Reasonable Expectations

by Gary Soucie
An excerpt from Traveling With Fly Rod and Reel

"When a trip comes apart on somebody, it's always, always because of false expectations," Silvio Calabi said recently. "People arrive at a destination with a mindset - not just about the size and quantity of fish, but about the food, the amount of game animals they're going to see, how crowded the fishery is." An experienced traveler and expert fly-fisherman as well as editor in chief and associate publisher of Fly Rod & Reel and Fly Tackle Dealer magazines, Calabi knows what he's talking about. My experience certainly corroborates his.

After reading the outfitter's or booking agent's promotional hype about the place (not to mention the breathless prose in the outdoor magazines, almost certainly written by nonpaying junketeers), it's hard not to arrive at a fishing destination with pumped-up expectations. I mean, if you didn't expect great fishing, why would you have spent so much time and money on the trip?

It's okay to be optimistic about a fishing trip; just be a realistic optimist. Unless you're a real piscatorial shut-in, one who's experienced little variety and a lot of shutouts in your fly-fishing, you can't realistically expect that a trip to some angling Mecca halfway around the world will provide the fishing of a lifetime. The trip of a lifetime, maybe. But the fishing? There are simply too many variables to count on having great fishing, no matter where you are heading: weather, timing, your abilities and skills under the conditions at hand, even luck.

Yes, luck. After we've tucked a few seasons under our belt, we like to think that luck no longer plays a role in our fishing, but it does. The first time I went fishing abroad - on a writers' junket to the Scottish Highlands and the Orkney Islands - luck conspired with the calendar.

Mid-May in such high latitudes, we expected the water to be cold and the salmon run to be spotty. And they were. But who could have predicted weather too hot and sunny for good fishing, two days out of three, that early, that far north? To make a long story short, nobody caught a salmon. But at least we all caught trout. All but one of us, that is. The one who went completely fishless the whole trip was probably the most experienced person among us, insofar as fly-fishing and trout fishing are concerned. You'd recognize the byline for sure, but I won't embarrass him further.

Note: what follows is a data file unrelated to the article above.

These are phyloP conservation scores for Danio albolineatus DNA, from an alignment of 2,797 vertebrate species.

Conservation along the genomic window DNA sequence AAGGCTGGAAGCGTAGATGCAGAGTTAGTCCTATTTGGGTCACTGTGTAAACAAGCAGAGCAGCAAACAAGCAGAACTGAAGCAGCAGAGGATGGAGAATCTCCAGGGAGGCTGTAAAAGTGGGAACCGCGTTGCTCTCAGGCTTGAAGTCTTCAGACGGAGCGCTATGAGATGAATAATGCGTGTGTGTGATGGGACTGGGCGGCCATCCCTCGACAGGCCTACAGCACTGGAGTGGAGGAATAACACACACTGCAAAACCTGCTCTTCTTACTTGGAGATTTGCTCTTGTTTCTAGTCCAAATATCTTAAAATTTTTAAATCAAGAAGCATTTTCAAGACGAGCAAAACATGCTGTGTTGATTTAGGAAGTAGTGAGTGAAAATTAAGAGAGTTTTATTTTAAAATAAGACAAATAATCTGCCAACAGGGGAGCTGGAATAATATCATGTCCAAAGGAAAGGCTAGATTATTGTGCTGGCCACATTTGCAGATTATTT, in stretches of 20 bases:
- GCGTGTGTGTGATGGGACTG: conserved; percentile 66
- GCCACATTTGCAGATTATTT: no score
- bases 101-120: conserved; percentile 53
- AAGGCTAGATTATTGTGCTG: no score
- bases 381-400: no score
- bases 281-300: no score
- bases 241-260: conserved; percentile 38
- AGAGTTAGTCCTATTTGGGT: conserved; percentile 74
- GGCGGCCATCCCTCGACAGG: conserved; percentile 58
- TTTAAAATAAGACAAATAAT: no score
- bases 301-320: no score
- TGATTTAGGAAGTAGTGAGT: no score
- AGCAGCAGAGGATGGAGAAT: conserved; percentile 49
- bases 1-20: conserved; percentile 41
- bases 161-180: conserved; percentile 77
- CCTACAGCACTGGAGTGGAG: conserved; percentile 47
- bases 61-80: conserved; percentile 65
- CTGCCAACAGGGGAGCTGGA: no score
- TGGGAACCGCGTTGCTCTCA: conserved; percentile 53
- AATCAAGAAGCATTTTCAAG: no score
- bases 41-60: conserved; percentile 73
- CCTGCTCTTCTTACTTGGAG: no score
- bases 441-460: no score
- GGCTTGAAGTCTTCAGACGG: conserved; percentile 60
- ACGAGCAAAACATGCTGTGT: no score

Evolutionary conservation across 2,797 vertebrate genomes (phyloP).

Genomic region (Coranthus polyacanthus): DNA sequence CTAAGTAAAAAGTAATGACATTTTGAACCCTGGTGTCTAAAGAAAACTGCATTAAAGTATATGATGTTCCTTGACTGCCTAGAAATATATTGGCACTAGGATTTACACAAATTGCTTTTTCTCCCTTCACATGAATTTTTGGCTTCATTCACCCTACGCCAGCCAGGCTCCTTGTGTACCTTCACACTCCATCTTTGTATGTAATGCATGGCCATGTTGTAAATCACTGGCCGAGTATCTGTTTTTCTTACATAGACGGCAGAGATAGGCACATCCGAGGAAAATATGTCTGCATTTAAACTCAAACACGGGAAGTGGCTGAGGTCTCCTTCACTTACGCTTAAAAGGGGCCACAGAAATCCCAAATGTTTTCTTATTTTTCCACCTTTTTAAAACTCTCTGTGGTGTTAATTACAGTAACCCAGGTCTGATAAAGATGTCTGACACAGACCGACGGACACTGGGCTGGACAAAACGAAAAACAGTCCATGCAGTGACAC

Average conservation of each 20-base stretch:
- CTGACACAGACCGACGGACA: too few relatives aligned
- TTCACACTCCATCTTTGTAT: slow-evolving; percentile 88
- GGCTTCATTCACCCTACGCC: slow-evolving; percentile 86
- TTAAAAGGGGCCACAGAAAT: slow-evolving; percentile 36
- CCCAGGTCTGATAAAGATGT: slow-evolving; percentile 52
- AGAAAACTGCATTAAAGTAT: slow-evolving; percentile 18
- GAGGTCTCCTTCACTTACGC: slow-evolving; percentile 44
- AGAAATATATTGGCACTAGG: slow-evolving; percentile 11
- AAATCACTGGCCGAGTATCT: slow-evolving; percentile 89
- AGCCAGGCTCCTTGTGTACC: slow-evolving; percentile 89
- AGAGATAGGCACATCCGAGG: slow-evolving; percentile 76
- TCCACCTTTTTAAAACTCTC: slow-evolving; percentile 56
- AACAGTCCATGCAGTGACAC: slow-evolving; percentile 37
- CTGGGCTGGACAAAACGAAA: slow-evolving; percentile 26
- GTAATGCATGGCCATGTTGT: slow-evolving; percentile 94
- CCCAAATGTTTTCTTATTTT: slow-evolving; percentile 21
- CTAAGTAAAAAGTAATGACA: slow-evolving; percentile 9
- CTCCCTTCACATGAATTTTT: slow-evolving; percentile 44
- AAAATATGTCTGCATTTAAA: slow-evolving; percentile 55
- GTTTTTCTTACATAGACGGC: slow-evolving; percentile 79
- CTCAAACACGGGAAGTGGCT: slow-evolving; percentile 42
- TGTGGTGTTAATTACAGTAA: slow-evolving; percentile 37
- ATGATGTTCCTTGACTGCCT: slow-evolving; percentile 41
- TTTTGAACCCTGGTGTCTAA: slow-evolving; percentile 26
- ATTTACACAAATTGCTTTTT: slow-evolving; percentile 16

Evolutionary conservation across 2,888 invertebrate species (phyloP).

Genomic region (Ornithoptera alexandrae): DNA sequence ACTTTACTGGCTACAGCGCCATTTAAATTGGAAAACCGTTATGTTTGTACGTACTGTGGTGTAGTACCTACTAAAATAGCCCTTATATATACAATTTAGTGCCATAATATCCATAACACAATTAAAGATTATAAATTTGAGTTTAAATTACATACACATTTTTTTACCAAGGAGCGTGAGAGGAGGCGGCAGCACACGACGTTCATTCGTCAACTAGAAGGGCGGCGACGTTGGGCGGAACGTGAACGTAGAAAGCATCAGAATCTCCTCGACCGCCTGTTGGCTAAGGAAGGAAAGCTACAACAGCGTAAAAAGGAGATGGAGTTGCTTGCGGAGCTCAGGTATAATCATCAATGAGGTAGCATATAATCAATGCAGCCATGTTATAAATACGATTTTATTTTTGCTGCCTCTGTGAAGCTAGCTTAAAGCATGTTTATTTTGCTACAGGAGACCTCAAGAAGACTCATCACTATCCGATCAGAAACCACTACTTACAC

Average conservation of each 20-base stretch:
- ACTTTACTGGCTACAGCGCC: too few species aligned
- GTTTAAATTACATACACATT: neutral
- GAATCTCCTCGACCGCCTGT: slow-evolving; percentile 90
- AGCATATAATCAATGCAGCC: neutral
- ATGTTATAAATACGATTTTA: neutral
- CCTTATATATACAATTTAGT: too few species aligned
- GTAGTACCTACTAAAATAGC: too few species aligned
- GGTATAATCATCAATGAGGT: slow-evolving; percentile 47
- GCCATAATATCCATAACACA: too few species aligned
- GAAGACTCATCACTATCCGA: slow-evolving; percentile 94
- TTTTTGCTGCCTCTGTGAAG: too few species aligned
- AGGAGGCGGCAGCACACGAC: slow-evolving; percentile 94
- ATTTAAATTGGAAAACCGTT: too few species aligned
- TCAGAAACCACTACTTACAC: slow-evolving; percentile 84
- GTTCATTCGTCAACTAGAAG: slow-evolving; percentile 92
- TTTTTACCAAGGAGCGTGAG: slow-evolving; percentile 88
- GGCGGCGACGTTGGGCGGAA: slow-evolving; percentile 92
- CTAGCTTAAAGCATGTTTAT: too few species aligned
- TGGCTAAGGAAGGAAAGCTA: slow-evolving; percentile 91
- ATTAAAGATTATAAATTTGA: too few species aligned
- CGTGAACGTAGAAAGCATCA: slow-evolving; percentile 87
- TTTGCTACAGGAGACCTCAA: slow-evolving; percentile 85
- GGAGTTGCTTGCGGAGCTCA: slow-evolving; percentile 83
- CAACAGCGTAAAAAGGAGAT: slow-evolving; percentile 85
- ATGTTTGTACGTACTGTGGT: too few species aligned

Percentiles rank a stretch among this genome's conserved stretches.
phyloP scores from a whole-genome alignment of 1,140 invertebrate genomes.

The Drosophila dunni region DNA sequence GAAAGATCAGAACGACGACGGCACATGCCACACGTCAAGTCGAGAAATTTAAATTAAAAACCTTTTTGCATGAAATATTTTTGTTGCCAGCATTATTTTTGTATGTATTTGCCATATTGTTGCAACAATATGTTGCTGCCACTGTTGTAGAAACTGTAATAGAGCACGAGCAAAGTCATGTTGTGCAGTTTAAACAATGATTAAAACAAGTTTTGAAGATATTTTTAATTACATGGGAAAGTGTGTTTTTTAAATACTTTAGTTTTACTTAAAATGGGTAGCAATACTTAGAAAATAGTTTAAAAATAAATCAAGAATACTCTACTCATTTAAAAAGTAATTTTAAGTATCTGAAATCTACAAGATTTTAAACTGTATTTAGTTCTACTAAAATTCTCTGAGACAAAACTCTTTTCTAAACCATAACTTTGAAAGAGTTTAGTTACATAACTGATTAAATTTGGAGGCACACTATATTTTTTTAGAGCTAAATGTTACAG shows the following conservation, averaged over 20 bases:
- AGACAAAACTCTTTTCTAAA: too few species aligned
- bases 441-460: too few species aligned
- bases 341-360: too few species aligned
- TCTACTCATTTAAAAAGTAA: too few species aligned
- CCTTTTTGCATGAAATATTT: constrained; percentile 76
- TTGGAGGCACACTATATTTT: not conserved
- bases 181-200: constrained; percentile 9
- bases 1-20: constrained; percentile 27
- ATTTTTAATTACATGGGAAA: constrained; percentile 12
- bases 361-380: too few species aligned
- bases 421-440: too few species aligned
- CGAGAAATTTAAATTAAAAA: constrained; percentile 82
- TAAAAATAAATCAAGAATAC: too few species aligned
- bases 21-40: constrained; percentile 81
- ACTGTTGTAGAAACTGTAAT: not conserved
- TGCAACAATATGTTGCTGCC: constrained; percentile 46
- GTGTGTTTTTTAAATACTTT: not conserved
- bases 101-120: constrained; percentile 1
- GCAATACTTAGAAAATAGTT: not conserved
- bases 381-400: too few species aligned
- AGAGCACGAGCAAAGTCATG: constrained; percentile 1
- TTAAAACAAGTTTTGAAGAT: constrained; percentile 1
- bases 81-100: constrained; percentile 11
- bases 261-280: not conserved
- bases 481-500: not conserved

Lady Luck can be fickle and perfidious. Or she can smile on those least deserving. I hadn't yet learned to fly-cast but somehow managed to catch the first fish of the trip, a brown trout from Loch Swannay that turned out to be half the first day's total catch. Believe me, it was dumb luck. Skill had nothing to do with it. Nothing.

Summing up the Scottish Highlands and Islands experience: The weather had been perverse (as it so often is when fishing is involved), we got there before most of the fish did, my fly-fishing skills (virtually nonexistent) were not up to the challenges, and luck dealt out some pretty strange hands. As I would come to learn with more fishing-travel experience, it was a pretty typical fly-fishing trip.

The least experienced fly-fisherman on that trip to Scotland, I was the least disappointed. My expectations were vague and, except for the one about catching a salmon, mostly exceeded by the particulars of the experience: seeing the Scottish countryside, watching birds, learning about flies, meeting a lot of interesting people, discovering single-malt Scotches. But I think some of the others were disappointed. Expectations and disappointment are closely related, and mostly mirrored: High expectations beget high disappointment, unreasonable expectations result in unreasonable disappointment.

Go anywhere in the world expecting to shoot fish in a barrel, and you are setting yourself up for a major disappointment. Odds are the fishing won't be that good at any given time and place. If it is, it'll be too easy to be much fun.

From hard-won experience, I can tell you that no fishing trip ever turns out exactly the way you thought it would. Sometimes the fishing is better than expected, but usually it's worse. Every famous fishing Mecca has its off days and weeks, weather can turn the fishing on its ear in a minute, and both people and machinery sometimes fail at the tasks assigned them. As the Scottish poet Robert Burns so memorably put it, "The best laid schemes o'mice and men/Gang aft a-gley."

If the fishing isn't off or the weather uncooperative, you almost certainly can count on something else going wrong at some point during the trip. Sometimes a lot of something else. I've learned that "no problem" is the last thing you want to hear before or during a fishing trip, because it usually means the person you are talking to (a.) doesn't understand the question, (b.) doesn't know the answer, or (c.) is pretty sure you don't want to hear the answer.